Being resourceful of course begins with how you think about your circumstances. You must be in a positive and engaged state-of-mind in order to fully comprehend and understand what you’re facing. Once you have this clarity of mind you will then be in a far better position to deal with the circumstances in an optimal way.

In order to get to this stage, you will, of course, need to cultivate curiosity and be willing to ask the necessary questions that will help you figure out a way through this; and that is essentially where your level of resourcefulness comes into play.

How to Execute a Plan of Action

Systemize Your Action Plan

It’s, of course, wonderful to be resourceful when things don’t go to plan, however, you can most certainly minimize these kinds of scenarios by systemizing your actions.

To systemize something involves putting together checklists and scripts that effectively help you minimize the choices and decisions you make throughout the day.

It, of course, might seem counterintuitive to make a physical effort to minimize your choices and decisions. However, consider for a moment studies that have revealed that we actually have a limited supply of willpower each day. In other words, every time you are forced to make a choice and a subsequent decision you are at that moment depleting your supply of willpower. Once your willpower reserves have been depleted you will begin taking shortcuts in order to avoid making any sort of decision at all. This, of course, may be detrimental to your final outcome as you will tend to do “what is easy” rather than “what is most optimal”.

What checklists, scripts, and systems, in general, do very well is they help you minimize the decisions you make throughout the day. You essentially don’t need to think so much about what you’re going to do next; as a result, you are able to maintain higher reserves of willpower throughout the day. These reserves can then be used on things that matter most.

With all this in mind, take a moment right now to outline the set targets and milestones you are working towards. Furthermore, highlight your highest priority activities (actions) you need to take that will help you reach those targets and milestones.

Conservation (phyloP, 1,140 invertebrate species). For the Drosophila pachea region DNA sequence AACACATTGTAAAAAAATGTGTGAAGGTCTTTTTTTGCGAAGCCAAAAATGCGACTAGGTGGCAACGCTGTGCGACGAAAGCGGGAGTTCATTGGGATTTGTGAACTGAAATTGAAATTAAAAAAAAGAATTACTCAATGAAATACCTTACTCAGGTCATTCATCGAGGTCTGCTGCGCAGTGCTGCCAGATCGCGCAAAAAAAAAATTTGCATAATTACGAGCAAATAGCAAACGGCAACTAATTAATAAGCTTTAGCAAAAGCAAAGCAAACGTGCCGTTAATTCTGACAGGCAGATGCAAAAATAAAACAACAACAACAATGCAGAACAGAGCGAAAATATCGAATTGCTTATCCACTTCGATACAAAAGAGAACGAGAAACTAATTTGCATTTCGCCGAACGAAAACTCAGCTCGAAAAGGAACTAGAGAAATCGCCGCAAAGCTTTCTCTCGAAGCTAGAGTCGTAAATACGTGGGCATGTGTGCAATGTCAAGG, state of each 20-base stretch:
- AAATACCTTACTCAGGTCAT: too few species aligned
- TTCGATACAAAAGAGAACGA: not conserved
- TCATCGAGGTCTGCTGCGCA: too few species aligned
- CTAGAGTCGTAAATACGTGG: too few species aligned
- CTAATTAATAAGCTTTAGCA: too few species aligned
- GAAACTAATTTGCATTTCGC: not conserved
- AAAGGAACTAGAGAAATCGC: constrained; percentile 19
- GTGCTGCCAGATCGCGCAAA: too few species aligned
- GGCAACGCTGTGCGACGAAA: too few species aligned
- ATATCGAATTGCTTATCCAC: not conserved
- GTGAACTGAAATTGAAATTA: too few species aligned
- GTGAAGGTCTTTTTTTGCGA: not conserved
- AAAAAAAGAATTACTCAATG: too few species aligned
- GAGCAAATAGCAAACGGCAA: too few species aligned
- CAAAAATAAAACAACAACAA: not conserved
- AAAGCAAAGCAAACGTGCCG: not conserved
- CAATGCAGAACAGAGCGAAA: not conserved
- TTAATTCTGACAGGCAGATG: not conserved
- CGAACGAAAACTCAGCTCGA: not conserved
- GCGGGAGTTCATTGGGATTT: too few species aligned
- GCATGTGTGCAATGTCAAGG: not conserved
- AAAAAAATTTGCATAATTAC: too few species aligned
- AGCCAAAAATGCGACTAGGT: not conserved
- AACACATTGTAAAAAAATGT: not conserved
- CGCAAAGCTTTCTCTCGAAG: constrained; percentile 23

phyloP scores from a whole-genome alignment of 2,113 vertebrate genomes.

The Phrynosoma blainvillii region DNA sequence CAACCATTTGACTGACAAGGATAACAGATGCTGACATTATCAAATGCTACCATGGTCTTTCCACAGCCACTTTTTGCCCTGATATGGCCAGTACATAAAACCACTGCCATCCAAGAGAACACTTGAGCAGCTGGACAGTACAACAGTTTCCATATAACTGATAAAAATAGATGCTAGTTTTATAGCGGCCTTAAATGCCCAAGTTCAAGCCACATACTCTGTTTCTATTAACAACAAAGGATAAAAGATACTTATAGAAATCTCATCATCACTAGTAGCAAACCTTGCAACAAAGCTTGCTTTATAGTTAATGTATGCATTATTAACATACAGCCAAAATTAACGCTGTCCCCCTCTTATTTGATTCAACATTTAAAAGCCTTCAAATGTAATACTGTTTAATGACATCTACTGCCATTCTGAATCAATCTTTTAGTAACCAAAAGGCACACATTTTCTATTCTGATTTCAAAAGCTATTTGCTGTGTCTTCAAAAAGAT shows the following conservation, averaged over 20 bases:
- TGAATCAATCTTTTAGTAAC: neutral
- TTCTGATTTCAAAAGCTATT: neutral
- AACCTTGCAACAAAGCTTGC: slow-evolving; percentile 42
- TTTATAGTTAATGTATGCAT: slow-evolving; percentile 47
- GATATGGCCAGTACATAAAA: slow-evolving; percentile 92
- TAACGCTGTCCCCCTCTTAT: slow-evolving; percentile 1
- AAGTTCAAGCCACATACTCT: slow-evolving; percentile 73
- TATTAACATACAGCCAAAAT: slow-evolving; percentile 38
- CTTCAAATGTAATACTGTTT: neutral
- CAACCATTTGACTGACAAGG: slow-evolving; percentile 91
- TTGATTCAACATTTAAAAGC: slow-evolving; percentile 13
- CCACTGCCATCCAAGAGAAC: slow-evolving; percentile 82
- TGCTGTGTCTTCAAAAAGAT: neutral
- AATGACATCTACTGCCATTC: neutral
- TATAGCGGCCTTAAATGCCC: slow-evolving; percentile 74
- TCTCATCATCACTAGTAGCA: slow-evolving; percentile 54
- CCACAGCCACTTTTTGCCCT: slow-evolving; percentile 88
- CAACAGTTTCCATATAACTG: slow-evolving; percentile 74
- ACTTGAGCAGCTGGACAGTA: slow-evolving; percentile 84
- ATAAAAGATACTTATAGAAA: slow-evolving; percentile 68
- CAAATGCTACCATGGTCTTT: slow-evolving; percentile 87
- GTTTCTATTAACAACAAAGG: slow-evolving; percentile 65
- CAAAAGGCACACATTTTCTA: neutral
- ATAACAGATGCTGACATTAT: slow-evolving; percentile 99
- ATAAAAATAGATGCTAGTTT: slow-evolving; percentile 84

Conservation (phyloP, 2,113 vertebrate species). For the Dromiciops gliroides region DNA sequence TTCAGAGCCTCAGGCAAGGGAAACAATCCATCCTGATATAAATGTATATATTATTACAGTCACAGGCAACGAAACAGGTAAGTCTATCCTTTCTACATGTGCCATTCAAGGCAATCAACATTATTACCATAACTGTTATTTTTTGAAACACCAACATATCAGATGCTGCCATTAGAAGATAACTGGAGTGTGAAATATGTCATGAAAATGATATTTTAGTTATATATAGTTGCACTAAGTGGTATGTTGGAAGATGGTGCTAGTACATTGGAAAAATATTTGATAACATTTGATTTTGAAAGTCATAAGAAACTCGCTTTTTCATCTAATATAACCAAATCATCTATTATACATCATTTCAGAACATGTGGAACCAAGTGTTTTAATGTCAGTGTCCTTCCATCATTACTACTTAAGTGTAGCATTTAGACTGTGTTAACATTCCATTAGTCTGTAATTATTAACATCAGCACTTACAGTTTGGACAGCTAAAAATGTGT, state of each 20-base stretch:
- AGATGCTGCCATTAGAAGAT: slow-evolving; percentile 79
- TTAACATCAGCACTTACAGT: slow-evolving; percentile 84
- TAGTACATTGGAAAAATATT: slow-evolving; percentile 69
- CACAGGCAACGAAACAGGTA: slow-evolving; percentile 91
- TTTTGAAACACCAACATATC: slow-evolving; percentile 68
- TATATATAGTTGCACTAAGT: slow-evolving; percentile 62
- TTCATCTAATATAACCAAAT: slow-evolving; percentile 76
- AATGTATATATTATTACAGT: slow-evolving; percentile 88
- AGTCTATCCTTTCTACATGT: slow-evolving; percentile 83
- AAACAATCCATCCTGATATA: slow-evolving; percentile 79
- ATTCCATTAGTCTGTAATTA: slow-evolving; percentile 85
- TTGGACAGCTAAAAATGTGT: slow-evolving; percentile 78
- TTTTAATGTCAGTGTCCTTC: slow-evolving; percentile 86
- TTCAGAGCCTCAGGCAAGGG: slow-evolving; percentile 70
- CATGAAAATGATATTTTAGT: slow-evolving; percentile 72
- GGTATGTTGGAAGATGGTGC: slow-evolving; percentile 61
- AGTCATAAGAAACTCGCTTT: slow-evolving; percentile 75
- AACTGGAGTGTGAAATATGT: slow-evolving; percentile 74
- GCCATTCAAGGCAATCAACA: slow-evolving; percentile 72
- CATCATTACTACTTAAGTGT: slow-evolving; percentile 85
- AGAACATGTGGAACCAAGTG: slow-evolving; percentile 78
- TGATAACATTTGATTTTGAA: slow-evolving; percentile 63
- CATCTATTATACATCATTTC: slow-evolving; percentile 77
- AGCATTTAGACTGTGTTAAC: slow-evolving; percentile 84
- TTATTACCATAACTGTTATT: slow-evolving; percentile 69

With your priorities, targets, and milestones set consider what checklists, systems, and scripts you can put in place to help you reach your goal. Ask yourself:

What systems and processes could I put in place that will help me become more effective and efficient while minimizing the decisions I must make?

What are some repetitive actions I need to take that I could outline in the form of a checklist?

What scripts could I create that could help me work through things far more effectively or communicate with other people more efficiently?

Taking the time to create appropriate systems, processes, checklists, and scripts all of a sudden gives you a sense of confidence and self-assurance that you actually do have what it takes to work through this problem most effectively.

If at a certain point things don’t quite go to plan; there’s no need to worry because you will have an ample amount of willpower stored up to effectively tackle these challenges.

Finally, once a challenge has been tackled successfully, you will be in a prime position to make modifications to your systems and processes in order to account for future scenarios of this kind. It really couldn’t be any simpler. This is after all how great companies are built: one small checklist at a time. 🙂

Take Charge

To take charge essentially means to take control of your destiny. You have this problem you are wanting to solve, and you now have this goal you are working towards. This is your focus now, and no matter what happens from this point moving forward you cannot allow yourself to lose that focus.

In order to help you stay focused as you execute your plan of action, it’s essential that you stay proactive and continuously measure the results of these actions. When you do this consistently it will help you to adjust and adapt your actions successfully to the changing conditions and circumstances you face.

In order to stay focused, you will need to consistently utilize questions to help you gather the necessary feedback from your actions and from the environment. The answers to these questions will help you make the necessary adjustments as to where your focus should be directed upon next. For instance, at the end of the day it can be helpful to ask yourself the following set of questions:

Am I on the right track?

What has worked well for me today? Why?

What actions have not been working out as I had expected? Why?

How have conditions and circumstances changed? Why?

What patterns and trends are now evident that I hadn’t noticed before?

As a result, what potential new problems have now come to the surface?